Chief registrar scheme: information for trainees

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Information about the RCP's chief registrar scheme for trainees interested in applying. Recruitment information for 2020-21 will be updated soon.

Dr Akish Luintel, an RCP chief registrar, talks about how the scheme has allowed junior doctors to have a bigger voice in NHS organisations.

What do chief registrars do? 

Chief registrars remain in clinical practice and have 40–50% protected time to develop, lead and support projects focusing on key local challenges and priorities. For example, this may include service improvement, engagement and morale, education and training, workforce and sustainability issues.

Read the chief registrar 2018-19 yearbook for a snapshot of some of the projects former chief registrars have worked on. 

What are the benefits?

Benefits of being a chief registrar include:

  • greater skills and confidence in leadership, management and quality improvement through the RCP development programme
  • valuable evidence for consultant job applications of applying leadership, management and service improvement skills in practice
  • ability to gain leadership and management experience while remaining in clinical practice
  • mentorship from a senior clinical leader in the organisation
  • unique insight into NHS structures and management processes that is rare in clinical training
  • peer support from the strong community of chief registrars, which is a great source of ideas for projects and advice on issues and challenges
  • opportunity to act on and test ideas to improve outcomes for patients, teams and services, supported by the knowledge of how to do this effectively using quality improvement methodology
  • chance to make a difference for trainees by improving their working lives and making sure their voice is heard.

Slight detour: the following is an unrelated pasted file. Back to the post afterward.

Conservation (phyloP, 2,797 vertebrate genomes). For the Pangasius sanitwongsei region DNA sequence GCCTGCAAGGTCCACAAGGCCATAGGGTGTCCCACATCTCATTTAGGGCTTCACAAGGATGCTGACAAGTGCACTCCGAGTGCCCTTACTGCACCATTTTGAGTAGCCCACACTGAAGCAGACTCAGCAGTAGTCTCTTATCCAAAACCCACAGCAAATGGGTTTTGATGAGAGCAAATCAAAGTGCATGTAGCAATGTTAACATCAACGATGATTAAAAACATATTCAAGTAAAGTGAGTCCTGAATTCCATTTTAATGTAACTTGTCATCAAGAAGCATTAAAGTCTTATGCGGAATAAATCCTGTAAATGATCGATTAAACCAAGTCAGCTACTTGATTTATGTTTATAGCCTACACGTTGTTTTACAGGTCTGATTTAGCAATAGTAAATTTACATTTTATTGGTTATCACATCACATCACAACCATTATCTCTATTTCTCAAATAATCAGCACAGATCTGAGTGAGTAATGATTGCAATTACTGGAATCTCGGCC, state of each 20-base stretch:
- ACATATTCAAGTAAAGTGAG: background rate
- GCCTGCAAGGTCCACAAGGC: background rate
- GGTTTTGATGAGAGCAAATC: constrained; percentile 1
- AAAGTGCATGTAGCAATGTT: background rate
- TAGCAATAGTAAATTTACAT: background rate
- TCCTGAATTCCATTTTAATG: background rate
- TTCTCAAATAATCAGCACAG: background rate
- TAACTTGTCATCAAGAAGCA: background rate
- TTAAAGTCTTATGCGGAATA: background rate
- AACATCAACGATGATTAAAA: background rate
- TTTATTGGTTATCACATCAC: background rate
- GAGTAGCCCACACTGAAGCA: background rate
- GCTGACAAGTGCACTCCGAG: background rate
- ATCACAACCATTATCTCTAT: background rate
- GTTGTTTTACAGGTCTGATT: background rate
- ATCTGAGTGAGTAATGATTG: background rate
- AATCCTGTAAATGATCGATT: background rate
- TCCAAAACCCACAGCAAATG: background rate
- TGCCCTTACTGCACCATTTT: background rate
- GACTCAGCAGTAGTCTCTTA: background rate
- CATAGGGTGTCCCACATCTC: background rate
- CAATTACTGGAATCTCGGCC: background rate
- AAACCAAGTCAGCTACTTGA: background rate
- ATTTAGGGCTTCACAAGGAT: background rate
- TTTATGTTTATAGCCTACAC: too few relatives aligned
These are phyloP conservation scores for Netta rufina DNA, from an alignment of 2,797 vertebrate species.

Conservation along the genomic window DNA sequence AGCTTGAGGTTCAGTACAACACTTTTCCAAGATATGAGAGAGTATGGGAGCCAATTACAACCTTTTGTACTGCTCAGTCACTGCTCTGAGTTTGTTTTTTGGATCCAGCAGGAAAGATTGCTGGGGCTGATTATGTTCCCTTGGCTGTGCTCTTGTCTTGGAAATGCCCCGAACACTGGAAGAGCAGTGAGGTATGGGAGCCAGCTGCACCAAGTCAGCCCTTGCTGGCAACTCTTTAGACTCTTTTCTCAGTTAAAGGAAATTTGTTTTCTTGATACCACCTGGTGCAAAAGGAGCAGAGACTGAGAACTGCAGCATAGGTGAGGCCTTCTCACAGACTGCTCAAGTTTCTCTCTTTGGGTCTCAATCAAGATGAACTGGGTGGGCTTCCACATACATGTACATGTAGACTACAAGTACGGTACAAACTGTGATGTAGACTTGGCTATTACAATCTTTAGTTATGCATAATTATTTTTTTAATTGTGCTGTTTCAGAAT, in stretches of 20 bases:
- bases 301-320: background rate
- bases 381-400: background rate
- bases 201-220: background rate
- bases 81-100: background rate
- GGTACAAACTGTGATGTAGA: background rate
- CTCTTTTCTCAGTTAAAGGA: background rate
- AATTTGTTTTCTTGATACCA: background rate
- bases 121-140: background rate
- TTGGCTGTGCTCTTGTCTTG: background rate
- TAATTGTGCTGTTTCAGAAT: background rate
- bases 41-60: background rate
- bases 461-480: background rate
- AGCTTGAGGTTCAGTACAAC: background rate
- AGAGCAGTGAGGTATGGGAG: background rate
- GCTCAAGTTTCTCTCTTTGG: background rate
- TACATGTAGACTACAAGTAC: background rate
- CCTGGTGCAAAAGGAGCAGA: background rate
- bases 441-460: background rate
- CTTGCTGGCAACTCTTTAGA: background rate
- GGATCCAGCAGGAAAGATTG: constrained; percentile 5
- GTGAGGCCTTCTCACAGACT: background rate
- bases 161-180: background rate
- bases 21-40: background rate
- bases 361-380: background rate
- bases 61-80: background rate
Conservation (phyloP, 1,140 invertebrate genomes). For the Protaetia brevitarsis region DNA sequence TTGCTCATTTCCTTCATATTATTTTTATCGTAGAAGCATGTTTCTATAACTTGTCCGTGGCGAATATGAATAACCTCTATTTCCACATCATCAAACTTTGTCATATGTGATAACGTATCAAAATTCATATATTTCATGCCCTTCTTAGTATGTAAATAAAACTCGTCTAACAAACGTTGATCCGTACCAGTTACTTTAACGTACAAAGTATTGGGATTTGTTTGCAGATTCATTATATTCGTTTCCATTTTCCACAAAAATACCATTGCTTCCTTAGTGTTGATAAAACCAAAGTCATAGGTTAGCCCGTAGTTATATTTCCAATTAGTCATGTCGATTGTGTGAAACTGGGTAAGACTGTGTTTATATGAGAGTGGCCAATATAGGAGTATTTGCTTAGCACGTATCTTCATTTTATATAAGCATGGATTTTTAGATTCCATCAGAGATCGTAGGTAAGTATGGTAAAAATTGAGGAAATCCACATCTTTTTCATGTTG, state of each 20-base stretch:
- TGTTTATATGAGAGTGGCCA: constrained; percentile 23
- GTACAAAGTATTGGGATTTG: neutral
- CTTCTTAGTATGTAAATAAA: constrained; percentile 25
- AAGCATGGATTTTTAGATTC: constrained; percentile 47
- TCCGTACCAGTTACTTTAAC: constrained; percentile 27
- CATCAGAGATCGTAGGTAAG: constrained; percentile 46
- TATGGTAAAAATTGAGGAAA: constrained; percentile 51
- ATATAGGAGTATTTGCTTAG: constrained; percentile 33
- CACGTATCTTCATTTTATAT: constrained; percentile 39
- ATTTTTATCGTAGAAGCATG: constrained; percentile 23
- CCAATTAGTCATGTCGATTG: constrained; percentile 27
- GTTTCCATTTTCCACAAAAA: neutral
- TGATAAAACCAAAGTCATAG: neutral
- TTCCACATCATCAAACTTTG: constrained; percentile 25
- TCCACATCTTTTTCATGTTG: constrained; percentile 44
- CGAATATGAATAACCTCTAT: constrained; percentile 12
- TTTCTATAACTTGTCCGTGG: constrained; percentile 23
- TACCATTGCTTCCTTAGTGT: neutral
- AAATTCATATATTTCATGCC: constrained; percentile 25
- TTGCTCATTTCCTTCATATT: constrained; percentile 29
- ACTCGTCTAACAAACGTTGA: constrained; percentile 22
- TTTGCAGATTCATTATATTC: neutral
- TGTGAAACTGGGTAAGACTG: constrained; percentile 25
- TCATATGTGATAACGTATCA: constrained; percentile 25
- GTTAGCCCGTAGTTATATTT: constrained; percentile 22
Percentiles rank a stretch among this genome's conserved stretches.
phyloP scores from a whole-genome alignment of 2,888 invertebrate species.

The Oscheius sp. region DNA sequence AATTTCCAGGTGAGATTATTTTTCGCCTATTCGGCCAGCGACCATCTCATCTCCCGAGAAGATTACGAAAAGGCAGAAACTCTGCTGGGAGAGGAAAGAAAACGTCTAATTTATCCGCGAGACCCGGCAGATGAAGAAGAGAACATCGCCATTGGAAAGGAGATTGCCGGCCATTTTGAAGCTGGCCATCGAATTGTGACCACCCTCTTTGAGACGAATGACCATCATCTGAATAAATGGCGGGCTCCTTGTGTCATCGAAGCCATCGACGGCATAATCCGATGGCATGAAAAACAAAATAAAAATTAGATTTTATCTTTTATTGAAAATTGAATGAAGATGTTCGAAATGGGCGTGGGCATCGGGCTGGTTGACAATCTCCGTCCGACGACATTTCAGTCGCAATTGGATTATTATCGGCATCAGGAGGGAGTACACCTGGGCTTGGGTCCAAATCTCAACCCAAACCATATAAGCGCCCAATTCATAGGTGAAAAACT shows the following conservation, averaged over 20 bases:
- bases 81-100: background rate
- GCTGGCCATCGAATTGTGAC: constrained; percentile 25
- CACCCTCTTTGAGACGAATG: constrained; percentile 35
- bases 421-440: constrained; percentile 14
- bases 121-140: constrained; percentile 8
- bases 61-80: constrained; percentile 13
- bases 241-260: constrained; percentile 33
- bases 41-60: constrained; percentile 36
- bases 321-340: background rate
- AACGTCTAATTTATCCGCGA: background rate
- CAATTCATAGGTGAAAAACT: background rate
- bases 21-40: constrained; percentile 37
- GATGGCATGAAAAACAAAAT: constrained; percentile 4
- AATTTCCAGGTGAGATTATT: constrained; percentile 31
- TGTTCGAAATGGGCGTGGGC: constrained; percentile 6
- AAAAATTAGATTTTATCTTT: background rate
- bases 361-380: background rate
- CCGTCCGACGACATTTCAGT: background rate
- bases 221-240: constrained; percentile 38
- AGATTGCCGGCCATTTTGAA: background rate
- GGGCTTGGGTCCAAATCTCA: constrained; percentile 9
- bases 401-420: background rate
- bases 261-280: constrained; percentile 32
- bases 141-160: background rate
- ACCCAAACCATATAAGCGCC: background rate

Chief registrars also benefit from the autonomy to focus on their own areas of interest, and the flexibility to manage their time appropriately to balance clinical and chief registrar commitments. 

There is no doubt that the chief registrar role is challenging and demanding; chief registrars have told us so. However, the opportunities for personal/professional development and support are abundant, and help chief registrars overcome any challenges they face. 

One of the most enjoyable, stimulating and rewarding years; a chance to grow and develop in ways I probably have not even recognised.

Dr Abigail Ash, chief registrar at Royal Berkshire NHS Foundation Trust, 2017–18

Key criteria for recruitment

  • open to all physician and non-physician specialties
  • trainees must be minimum ST4 level
  • trainees must have a national training number
  • posts must be for a minimum of 12 months
  • trainees must have 40–50% time protected for chief registrar activities
  • role may be done in programme or out of programme (training or experience). 

Becoming a chief registrar

Chief registrar development scheme 2020/21

Chief registrar roles are recruited locally by individual NHS organisations. Information for recruitment for the 2020/21 chief registrar scheme will be updated shortly. 

Before making an application, you must discuss the role with your training programme director (TPD) and educational supervisor and obtain permission to apply. 

To register your interest in becoming a chief registrar and receive information about vacancies, please email

Establishing the role in a new organisation

If you want to approach an NHS organisation about establishing the chief registrar role, first talk to your training programme director (TPD). Then talk to the medical director of the organisation (or relevant deputy) and direct them to the information for recruiting organisations, where you can also find information to support a business case.

Please bear in mind that organisations are obliged to run open and competitive recruitment processes. Therefore, there is a possibility your application may not be successful.